“Strawberry generation” or “草莓族” is a term brought forward from Taiwan. It has largely been a distasteful term describing millennials born after the Generation X (baby boomers) as a group of overly-sheltered and easily bruised youths.
Does that label still apply today? How do we relate to it?
Give the strawberry a chance. Perhaps there is something more it beyond first impressions. Perhaps youths should give it a chance themselves before smacking it down instinctively in ninja defensive mode.
Our identity is unique — it is easy to differentiate ourselves amongst the generations. With the baby boomers, we are a tech-savvy generation suggesting to streamline processes and leverage on new platforms. It could be a crowdfunding platform like Kickstarter or a refreshing itinerary with Airbnb. At the same time, our identity is embedded with the authenticity of old as well. Many of us still prefer real books to online screens, and we have our own childhood toys and tech-free outdoor games.
Here are two facts showing us how we can flip the game around and turn the term “strawberry generation” for our good.
Fact 1: Strawberries are the only fruit that wear their seeds on the outside. The average berry has 200 of them.
So apparently a strawberry is the only fruit that sashays all her seeds on the outside. Hardly any of its peers comes close.
We have so many seeds. So many ideas, thoughts and interests in the face of incessant information and immediate knowledge today. It is easy for us to express them on the outside; we share articles that speak to us on Facebook, curate our own Instagram feed and we even vlog down our lives in micro clips. For better or worse, this makes us connectable and relatable to each other.
A strong community of strawberries has the power to push for change through multiple channels, all at once.
Take Carousell for example. The peer-to-peer selling platform raised $35 million in a series B funding round, and the app was first founded by 3 university students. That's 3 strawberries making us proud right there, for their simple idea of meeting a need (online space to sell used textbooks) turned into an awesome start-up idea.
Fact 2: Strawberries belong to the rose family. Subtly and freshly scented, strawberry bushes smell as sweet as they taste.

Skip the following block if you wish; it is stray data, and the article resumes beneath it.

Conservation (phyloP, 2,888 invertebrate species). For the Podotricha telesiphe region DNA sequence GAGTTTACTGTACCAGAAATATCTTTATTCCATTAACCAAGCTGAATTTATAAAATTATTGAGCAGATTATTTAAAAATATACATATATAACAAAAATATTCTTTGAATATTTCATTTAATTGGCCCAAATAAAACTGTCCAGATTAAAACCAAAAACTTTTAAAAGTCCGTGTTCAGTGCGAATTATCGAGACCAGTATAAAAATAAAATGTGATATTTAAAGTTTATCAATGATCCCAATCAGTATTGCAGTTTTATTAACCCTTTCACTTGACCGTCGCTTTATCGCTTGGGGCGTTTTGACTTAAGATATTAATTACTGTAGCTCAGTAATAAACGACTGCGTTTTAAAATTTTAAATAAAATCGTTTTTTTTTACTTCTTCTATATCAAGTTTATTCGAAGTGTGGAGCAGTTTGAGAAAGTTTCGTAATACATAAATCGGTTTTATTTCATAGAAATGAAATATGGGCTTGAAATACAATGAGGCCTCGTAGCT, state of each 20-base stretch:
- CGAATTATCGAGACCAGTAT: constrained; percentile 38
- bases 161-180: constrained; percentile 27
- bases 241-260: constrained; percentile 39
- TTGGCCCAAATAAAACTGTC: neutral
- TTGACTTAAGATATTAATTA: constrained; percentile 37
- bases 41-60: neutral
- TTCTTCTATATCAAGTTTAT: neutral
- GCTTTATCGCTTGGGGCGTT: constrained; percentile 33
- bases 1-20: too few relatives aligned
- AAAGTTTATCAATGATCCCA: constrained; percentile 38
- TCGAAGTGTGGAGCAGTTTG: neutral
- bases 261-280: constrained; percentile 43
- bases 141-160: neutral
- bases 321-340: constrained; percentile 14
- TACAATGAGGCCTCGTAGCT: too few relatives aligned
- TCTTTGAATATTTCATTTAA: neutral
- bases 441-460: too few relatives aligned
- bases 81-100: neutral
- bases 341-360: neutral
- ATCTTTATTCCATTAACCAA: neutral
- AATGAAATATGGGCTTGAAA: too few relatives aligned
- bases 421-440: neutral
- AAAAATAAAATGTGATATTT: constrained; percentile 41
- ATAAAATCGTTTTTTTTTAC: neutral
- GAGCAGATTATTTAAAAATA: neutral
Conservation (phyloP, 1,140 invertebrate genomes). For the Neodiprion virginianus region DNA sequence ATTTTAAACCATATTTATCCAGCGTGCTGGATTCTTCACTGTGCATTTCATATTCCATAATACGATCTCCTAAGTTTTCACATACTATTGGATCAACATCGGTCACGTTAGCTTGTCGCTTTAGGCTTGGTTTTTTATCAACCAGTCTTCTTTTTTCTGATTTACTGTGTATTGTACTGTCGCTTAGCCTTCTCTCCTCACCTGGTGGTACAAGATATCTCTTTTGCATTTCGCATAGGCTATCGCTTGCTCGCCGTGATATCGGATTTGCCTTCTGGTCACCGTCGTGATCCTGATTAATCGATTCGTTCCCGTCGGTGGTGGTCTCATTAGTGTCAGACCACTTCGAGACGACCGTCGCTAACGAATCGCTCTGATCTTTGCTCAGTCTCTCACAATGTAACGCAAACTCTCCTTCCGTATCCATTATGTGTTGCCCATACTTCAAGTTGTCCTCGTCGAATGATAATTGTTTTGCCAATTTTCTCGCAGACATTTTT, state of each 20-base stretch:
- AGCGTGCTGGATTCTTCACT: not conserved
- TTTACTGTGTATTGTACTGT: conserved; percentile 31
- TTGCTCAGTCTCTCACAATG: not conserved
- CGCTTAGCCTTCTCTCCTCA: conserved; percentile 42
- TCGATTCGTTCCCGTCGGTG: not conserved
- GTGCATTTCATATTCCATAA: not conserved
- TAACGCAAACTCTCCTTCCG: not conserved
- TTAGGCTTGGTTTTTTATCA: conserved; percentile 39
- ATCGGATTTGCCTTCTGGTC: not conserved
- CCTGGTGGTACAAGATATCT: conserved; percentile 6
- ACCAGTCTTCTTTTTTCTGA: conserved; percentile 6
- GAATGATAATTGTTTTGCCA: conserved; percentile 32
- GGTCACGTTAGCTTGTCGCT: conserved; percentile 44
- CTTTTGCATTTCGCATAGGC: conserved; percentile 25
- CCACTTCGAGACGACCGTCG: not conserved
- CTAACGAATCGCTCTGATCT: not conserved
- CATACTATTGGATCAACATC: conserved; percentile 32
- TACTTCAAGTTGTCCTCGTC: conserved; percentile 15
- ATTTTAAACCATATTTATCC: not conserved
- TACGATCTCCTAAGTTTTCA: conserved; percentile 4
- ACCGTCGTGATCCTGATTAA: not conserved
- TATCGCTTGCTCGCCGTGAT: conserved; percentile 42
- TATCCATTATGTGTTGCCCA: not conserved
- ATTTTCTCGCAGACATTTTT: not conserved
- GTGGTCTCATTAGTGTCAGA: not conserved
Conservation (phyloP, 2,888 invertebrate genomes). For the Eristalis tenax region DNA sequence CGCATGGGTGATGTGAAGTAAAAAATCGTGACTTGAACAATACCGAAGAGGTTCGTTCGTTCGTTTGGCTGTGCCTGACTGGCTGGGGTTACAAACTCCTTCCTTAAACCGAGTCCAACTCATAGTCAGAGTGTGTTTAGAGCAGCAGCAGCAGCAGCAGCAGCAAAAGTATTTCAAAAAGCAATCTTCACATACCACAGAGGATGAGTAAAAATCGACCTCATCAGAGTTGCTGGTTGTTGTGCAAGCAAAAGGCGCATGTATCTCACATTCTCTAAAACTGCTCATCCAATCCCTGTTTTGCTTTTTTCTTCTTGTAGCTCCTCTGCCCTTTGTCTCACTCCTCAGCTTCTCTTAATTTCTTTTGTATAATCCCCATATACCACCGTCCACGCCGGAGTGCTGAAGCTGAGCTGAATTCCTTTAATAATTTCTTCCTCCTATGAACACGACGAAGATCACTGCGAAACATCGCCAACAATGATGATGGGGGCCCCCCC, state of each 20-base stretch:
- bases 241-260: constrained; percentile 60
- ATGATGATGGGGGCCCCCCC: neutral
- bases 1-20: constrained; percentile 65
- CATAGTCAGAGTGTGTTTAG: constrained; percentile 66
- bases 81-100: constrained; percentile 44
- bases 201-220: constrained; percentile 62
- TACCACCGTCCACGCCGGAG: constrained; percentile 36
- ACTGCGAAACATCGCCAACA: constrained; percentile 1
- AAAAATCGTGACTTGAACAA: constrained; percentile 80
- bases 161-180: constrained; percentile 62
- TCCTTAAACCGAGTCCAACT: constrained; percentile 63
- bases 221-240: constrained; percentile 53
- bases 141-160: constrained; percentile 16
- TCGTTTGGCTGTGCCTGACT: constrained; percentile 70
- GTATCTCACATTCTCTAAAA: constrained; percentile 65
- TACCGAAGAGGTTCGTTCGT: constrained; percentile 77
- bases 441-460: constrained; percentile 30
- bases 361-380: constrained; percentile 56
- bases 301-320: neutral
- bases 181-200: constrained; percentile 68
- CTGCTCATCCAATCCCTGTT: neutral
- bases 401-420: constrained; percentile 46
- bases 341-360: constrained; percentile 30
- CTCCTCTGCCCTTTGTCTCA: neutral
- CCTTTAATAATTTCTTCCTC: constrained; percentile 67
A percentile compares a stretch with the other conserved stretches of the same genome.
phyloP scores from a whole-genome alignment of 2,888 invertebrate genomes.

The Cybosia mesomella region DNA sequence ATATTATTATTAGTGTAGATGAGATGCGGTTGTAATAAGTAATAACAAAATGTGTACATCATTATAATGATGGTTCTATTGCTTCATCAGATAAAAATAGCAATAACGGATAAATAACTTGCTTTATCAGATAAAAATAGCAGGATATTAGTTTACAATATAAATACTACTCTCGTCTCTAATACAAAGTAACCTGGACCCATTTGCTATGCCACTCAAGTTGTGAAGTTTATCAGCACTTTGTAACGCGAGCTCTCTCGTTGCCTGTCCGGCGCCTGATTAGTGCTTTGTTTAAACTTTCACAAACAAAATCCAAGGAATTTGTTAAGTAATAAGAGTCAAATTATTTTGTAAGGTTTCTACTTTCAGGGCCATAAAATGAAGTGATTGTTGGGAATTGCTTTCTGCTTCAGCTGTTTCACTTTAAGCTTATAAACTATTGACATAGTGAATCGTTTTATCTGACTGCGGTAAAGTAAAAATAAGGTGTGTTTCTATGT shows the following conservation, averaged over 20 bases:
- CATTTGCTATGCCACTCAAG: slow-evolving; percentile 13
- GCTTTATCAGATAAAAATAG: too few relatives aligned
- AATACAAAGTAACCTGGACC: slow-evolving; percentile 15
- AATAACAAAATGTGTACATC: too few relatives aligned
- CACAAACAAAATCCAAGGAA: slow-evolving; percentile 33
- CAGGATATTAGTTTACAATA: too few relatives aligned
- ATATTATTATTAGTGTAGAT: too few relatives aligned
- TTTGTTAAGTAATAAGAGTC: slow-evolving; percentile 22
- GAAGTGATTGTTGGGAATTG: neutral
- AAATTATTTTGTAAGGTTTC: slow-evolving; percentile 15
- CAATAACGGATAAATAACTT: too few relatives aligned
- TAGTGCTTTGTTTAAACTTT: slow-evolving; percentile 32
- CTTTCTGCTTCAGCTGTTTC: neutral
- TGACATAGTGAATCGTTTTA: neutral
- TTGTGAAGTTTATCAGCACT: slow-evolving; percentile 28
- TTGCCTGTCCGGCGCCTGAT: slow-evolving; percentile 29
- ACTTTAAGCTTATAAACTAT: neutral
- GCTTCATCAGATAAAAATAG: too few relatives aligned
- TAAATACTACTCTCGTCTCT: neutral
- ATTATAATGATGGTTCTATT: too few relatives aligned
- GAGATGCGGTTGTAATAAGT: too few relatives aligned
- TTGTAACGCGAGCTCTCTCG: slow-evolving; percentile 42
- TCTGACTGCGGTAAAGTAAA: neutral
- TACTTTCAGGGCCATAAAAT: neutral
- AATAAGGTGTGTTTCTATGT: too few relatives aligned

Strawberries smell good in their natural habitat. So do we, when we make the change for good in our own spheres. The fragrance comes from acts of doing good; it could be a simple sharing of a Facebook article to help raise awareness or giving up MRT seats for older aunties. Within school, it could be the heart to share lecture notes with an absent course-mate or the $2 donation to the fund-raising activities across campus. In subtle ways, strawberries give off an aromatic culture that has been understated by many.
Harvesting from years and years of education, each and every one of us have a different mix of experiences, skills and passions to be tapped on for good. Many of us have already been giving off the collective fragrance in ways more than one. For the extra miles ahead, there is a larger field for us to take what we have on our hands for changemaking.
To illustrate, wateROAM is a water innovation enterprise founded in Singapore in 2014 to develop water filtration solutions that bring about the quickest access to clean drinking water at disaster-hit locations, and help to promote social change in rural development areas. Until 2016, it has already impacted 25,000 people. Founded by 3 other strawberries in our generation, this is yet another example that invites us to think about our potential and capabilities as fellow fruits.
Moving forward, this DFG series shall seek to sieve out the berry good stuff that our generation has been embarking on to design and redesign society today.